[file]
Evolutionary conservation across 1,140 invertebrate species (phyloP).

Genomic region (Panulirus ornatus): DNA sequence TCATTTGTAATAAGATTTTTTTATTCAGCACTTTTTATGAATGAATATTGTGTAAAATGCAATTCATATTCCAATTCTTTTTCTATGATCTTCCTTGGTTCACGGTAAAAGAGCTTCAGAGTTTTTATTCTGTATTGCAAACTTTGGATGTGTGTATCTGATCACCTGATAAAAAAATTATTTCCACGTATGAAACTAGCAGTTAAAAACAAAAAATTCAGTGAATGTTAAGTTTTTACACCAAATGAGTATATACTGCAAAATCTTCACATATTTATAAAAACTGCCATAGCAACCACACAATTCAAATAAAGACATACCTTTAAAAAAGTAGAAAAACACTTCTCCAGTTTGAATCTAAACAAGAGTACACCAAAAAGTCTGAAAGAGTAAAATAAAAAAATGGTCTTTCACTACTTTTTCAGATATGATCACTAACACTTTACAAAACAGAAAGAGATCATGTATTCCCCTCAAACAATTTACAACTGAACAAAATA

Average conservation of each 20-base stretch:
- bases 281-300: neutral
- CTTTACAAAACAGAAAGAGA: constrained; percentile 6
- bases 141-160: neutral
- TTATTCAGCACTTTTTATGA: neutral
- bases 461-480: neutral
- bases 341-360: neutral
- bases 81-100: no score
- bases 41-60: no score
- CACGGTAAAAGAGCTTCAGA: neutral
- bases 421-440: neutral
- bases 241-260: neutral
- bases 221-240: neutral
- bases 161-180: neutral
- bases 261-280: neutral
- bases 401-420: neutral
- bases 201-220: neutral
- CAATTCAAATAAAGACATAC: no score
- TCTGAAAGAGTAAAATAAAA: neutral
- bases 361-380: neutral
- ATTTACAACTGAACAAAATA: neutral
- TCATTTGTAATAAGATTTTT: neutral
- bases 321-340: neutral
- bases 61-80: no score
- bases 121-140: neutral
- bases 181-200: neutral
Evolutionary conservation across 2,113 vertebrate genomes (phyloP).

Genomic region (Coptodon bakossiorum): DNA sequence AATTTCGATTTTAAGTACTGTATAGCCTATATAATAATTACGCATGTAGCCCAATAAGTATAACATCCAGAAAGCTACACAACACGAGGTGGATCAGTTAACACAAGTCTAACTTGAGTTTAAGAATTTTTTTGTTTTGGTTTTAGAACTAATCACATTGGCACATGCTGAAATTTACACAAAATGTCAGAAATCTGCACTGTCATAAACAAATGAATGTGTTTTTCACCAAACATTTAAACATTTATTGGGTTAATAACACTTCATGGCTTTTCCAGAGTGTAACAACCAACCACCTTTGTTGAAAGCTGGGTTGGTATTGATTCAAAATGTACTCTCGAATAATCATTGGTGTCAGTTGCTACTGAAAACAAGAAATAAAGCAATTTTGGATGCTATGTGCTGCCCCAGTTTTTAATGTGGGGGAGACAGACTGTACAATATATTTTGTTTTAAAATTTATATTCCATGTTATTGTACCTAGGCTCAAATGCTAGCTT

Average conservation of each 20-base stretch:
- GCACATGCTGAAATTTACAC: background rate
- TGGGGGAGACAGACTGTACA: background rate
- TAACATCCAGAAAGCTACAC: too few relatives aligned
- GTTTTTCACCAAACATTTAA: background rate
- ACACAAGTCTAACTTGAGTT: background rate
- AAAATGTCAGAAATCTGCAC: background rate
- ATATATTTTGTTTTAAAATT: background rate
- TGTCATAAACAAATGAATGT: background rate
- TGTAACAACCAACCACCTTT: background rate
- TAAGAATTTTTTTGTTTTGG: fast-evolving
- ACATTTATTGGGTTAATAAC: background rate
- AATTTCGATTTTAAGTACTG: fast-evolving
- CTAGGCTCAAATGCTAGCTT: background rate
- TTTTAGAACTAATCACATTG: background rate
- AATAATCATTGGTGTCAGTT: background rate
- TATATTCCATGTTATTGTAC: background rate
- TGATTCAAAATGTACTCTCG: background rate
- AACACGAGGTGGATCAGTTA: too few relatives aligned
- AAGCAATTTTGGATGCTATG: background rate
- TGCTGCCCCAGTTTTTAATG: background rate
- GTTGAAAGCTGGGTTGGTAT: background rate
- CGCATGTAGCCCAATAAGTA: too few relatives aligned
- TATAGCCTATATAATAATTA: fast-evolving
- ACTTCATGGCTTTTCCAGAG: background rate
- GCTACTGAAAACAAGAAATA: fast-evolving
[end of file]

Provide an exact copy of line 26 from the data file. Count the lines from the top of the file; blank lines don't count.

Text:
- bases 61-80: no score